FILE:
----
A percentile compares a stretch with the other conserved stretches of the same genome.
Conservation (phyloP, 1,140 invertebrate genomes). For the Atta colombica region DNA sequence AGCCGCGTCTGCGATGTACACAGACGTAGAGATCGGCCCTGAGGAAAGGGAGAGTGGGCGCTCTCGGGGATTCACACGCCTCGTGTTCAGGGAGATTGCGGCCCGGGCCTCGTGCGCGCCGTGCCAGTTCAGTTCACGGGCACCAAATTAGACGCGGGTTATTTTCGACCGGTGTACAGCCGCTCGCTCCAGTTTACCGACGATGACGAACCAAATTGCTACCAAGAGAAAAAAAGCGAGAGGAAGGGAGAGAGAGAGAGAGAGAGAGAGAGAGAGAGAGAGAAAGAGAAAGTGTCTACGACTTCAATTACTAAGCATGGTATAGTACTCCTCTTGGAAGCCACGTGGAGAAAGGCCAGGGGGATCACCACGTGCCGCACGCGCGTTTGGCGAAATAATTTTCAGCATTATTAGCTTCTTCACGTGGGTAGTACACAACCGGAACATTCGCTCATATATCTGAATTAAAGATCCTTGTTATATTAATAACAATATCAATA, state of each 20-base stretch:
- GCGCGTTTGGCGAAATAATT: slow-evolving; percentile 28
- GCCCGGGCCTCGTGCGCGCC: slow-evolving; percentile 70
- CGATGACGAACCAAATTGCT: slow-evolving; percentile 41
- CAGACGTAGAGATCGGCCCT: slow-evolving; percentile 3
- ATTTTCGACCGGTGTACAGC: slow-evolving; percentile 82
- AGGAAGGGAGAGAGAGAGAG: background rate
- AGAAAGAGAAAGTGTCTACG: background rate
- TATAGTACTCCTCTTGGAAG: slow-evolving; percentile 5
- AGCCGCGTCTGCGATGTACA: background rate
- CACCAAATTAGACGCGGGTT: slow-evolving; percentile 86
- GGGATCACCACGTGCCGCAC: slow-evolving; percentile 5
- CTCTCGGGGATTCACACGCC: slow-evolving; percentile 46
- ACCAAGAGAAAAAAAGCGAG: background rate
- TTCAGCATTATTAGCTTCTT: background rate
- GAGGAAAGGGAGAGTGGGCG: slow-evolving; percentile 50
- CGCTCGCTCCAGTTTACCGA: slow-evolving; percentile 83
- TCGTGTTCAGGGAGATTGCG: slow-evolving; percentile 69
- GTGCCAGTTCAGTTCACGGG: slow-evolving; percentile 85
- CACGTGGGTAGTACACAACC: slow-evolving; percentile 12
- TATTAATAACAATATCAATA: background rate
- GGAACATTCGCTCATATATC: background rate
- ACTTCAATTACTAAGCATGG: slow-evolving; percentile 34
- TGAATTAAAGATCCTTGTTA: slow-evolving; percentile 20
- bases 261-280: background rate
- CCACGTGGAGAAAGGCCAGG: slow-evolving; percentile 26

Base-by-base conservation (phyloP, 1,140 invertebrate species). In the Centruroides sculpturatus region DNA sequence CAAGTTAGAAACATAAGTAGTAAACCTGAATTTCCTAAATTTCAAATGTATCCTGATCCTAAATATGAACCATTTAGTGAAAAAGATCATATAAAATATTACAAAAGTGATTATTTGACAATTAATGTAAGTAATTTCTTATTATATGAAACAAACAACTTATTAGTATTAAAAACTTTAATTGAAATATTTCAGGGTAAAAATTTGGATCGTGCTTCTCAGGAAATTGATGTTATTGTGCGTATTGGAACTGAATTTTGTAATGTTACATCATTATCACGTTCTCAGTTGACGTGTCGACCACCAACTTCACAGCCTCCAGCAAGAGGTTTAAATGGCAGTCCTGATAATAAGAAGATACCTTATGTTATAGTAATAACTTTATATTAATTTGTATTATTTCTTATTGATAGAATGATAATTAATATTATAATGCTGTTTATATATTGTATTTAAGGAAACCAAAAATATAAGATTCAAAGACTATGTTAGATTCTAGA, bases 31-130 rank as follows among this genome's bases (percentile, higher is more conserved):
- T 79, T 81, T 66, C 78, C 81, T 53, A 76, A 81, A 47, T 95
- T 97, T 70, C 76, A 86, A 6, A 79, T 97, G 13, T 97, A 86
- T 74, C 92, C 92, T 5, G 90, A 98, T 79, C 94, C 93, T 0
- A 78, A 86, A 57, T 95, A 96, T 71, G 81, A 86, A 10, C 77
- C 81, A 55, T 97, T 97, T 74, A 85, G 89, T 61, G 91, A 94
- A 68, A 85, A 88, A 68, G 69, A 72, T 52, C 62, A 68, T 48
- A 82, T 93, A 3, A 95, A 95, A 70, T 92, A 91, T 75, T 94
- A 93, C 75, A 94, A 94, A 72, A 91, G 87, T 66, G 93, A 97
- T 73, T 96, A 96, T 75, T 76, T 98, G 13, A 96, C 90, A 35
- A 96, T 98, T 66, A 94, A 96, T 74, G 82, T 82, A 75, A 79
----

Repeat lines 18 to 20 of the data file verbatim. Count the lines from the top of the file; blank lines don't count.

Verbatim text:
- CGCTCGCTCCAGTTTACCGA: slow-evolving; percentile 83
- TCGTGTTCAGGGAGATTGCG: slow-evolving; percentile 69
- GTGCCAGTTCAGTTCACGGG: slow-evolving; percentile 85